China’s rise is seen as a “threat to the world order underpinned by American dominance or American values”

Punitive tariffs have been imposed on many Chinese companies and human-rights issues in Xinjiang and Tibet are getting the free-world’s attention. The US government has also designated five Chinese government controlled media firms as “foreign missions.”

More recently, the US has been accusing China for the worldwide coronavirus epidemic. The US blocked shipments of semi-conductors to Huawei, while China, threatened to place Apple, Boeing, and other US firms on “unreliable entities” lists.

The US also criticized Chinese Communist Party general secretary Xi Jinping as “a true believer in a bankrupt totalitarian ideology.” The US also imposed sanctions on many Hong Kong and Chinese officials for their role in curtailing political freedoms in Hong Kong.

Post Dissolution–Unsettled Russia Moves Closer to China

Unlike China, Russia went through an unregulated form of privatisation after the Soviet dissolution, resulting in deep socio-economic inequalities and a collapsed economy.

Clearly, after the Cold War, China emerged far more stable economically, with high growth rates. The Russian economy was mostly driven by export of natural resources to Europe and Asia.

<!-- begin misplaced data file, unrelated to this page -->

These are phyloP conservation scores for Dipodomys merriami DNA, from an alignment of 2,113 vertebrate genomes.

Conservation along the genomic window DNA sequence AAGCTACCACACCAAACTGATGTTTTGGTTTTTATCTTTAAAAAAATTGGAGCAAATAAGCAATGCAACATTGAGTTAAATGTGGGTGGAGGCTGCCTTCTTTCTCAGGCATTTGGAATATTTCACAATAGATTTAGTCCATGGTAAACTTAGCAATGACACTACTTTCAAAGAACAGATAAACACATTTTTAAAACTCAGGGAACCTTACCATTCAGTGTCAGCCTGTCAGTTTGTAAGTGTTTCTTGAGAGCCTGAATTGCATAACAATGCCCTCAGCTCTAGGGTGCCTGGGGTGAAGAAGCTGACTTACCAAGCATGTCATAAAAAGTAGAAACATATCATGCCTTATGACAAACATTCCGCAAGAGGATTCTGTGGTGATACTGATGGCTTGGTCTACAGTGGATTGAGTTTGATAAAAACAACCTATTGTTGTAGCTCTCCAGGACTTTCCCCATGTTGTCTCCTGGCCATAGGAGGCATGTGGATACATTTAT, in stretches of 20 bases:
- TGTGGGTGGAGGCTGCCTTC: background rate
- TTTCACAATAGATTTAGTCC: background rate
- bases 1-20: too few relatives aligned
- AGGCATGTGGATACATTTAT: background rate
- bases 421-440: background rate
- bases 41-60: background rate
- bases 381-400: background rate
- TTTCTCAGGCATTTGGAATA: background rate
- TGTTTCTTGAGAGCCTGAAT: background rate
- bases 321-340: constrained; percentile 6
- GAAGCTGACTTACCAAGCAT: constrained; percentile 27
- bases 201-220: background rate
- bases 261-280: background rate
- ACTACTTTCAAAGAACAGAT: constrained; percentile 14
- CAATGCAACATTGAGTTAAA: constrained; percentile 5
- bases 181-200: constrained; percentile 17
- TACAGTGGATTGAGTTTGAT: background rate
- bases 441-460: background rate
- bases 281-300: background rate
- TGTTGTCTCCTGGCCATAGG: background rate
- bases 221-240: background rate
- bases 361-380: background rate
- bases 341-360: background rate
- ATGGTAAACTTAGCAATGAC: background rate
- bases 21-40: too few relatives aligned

With a weakened Russia, diplomatic relations between China and Russia dramatically improved. Their long land border was demarcated in 1991. The US-China alliance ended and Russia-China began a “constructive partnership”. In 1996, it became a “strategic partnership”.

In December 1998, both pledged building an ‘equal and reliable partnership’. Both tacitly reinforced that the US was their main competitor.

In 2001, they signed a treaty of good-neighbourliness and friendly cooperation, a 20-year strategic, economic, and an implicit military treaty. They also began the Shanghai Cooperation Organisation (SCO) to counter the growing US influence in Central Asia.

Relationship of Convenience

Since Xi Jinping’s rise to power and consolidation of Putin’s hold, the two nations have become closer militarily, economically, and politically, and begun supporting each other on various global issues.

China remains an important purchaser and licensee of Russian military equipment. It is also a main beneficiary of the Russian Eastern Siberia-Pacific Ocean oil pipeline. While Russia has increasingly raised concerns about China’s ambitions and influence in Central Asia, an area traditionally within Russian influence, the Sino-Russian relations are currently close and cordial.

Complex Defence and Economic Relations

With a weakened Russia, diplomatic relations between China and Russia dramatically improved. Their long land border was demarcated in 1991